I recognize that I have ADVANTAGES over some other people. For instance, I have the advantage that I’m healthy enough to donate blood, strong enough to carry a neighbor’s groceries, perseverant enough to hold a job, bright enough to learn fresh skills or read a book in a day, creative enough to come up with novel ideas and think about things in new ways.
But I also have certain DISadvantages. I never finished college. I’m broke pretty much all the time. I’m abnormally short for a man. I’m 62, and have yet to accomplish some of the things I wanted to do. Considering my age and financial situation, I will probably never get to retire. I’m mostly deaf in one ear. I have no family, and only a few close friends. I’ve always lived on the lower rungs of the socioeconomic ladder.
When I’m told I’m PRIVILEGED — usually because I’m Caucasian and male — I can’t help but hear it as an accusation, and a rather counterproductive one. Privilege is something you’re supposed to feel guilty about, as if the good stuff you enjoy through either birth or hard work is directly responsible for the crushing and disadvantaging of others. If you’re privileged, it’s your FAULT that Kelly Smith is sick, or handicapped, or female, or black, or homeless. Apparently the theory is that the guilt will motivate you to pitch in and help.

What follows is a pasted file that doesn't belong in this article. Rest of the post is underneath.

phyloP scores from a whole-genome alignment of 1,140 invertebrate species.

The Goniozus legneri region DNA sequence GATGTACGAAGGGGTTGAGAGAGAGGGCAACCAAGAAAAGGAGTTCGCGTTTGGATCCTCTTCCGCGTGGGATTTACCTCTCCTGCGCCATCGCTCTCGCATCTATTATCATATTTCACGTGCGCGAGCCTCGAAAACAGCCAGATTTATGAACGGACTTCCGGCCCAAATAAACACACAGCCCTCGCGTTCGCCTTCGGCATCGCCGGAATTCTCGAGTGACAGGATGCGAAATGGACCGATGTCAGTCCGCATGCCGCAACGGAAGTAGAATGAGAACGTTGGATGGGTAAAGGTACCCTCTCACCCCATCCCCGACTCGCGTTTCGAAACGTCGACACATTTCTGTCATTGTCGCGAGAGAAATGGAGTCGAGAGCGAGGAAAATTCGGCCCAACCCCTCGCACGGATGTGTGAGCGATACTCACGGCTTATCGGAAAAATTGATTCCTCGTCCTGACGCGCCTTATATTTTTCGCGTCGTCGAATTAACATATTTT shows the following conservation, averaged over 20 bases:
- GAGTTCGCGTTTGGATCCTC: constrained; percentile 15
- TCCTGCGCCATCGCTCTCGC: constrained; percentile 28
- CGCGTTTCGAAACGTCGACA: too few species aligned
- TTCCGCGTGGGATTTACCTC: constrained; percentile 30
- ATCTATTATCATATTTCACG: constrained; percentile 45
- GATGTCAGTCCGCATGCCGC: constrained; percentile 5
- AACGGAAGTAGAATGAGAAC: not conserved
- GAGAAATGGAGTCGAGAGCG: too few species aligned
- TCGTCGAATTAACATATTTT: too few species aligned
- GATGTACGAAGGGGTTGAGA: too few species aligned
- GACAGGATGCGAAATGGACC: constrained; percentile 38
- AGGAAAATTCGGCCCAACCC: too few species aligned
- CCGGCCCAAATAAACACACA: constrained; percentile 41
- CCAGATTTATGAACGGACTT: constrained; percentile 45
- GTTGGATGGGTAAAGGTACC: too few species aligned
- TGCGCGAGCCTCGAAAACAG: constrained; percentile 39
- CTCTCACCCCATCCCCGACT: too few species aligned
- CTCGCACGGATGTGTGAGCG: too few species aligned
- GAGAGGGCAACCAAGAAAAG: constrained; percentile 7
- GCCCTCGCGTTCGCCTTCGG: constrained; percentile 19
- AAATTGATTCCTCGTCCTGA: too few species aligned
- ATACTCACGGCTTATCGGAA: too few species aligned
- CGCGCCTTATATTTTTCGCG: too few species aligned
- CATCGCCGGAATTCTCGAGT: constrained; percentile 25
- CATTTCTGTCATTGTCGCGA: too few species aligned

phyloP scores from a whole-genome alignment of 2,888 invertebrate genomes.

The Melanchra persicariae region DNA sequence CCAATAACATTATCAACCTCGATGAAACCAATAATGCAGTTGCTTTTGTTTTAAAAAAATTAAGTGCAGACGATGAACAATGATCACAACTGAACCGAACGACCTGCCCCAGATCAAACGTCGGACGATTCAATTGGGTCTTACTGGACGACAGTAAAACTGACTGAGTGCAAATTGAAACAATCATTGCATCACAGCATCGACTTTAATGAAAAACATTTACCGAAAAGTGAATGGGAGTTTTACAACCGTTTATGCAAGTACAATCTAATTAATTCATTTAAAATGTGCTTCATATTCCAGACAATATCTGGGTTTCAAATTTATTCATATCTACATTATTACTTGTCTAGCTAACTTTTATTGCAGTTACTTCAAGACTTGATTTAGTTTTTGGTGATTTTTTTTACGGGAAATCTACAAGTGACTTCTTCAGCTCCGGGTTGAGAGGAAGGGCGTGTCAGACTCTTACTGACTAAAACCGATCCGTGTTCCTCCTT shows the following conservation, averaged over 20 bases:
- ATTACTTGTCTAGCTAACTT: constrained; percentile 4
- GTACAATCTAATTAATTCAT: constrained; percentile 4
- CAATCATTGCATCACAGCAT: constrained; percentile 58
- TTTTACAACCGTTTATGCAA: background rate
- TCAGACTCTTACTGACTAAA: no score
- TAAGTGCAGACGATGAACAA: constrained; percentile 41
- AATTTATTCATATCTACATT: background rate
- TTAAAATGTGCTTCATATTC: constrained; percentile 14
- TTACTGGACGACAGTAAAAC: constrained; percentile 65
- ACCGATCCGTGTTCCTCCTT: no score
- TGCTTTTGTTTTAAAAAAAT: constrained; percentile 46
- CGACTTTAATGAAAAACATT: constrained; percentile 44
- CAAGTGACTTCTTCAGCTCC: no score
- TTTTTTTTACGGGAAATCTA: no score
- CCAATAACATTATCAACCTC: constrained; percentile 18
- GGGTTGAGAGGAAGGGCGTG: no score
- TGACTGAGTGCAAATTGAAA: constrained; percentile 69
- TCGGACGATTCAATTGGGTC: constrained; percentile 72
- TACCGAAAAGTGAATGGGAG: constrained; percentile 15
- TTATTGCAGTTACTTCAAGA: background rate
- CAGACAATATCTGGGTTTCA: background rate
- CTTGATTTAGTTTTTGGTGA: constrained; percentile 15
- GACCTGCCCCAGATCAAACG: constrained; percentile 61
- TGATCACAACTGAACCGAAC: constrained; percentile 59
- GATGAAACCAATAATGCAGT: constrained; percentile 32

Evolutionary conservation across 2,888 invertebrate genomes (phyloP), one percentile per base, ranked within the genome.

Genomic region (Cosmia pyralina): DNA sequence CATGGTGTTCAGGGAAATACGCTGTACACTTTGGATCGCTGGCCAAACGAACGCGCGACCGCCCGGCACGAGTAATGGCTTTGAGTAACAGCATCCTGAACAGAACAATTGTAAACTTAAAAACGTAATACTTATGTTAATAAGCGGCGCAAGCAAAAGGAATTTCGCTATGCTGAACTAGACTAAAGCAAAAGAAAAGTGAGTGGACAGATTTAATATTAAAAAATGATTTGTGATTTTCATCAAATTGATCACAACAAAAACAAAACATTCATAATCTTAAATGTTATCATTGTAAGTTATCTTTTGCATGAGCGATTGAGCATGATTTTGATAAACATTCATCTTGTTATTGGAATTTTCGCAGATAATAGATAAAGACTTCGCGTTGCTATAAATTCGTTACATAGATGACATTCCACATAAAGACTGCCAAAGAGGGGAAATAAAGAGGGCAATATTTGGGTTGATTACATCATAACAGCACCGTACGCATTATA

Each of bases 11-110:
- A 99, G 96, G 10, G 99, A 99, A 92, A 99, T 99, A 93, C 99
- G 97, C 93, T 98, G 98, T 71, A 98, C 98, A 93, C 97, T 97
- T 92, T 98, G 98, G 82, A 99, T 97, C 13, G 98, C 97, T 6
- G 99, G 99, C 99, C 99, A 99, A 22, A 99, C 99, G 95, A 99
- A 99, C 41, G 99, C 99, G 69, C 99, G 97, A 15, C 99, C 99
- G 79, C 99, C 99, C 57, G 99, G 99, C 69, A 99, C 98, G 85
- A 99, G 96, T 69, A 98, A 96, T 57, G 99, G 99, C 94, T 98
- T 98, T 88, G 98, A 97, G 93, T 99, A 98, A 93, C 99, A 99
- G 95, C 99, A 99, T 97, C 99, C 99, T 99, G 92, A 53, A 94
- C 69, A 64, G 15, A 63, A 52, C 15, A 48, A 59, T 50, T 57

One of the most obvious flaws in the thing is that there’s no bottom end to it. If you have ANYTHING, you can be accused of privilege … compared to the person poorer and more wretched. The man with two teeth is PRIVILEGED over the man with only one. It also seems to me that the blithe accusation usually takes no notice that those of us gathered here near the common bottom, 50 levels below those with the REAL wealth and power, just aren’t all that privileged.
I’m still thinking about this, but it seems to me there’s something very ->Christian<- in the idea that guilt will make someone feel expansive and generous. My experience of it is that guilt usually constricts you, makes you small and fearful, less connected rather than more. You’re LESS likely to listen to those flinging guilt at you, more likely to withdraw and look for people who appreciate and accept you. I know I have liked less every person who’s ever said to me that I was PRIVILEGED. I have sensed blame and hatred and exclusion from them, rather than good will and desire to work at common goals.
I think the whole idea of pointing out “privilege,” throwing it out as an accusation, is a failed strategy. I don’t see how it even CAN work. It might help the accuser feel good to have someone to blame for some particular social ill (or all of them), but it won’t enlist people — people at their strongest, proudest, most confident and creative — in a good-willed effort to better our common condition.
My suggestion is that we all think before we sling out the too-easy accusation of “privilege.” Think about what we really hope to accomplish.
If it’s having someone to blame and hate, I don’t see that as a useful goal. Nor do I see people taking this approach as good partners in the larger battle.
Targeting people who might otherwise be allies — driving them away or smallifying them with guilt and shame — is strategically self-defeating.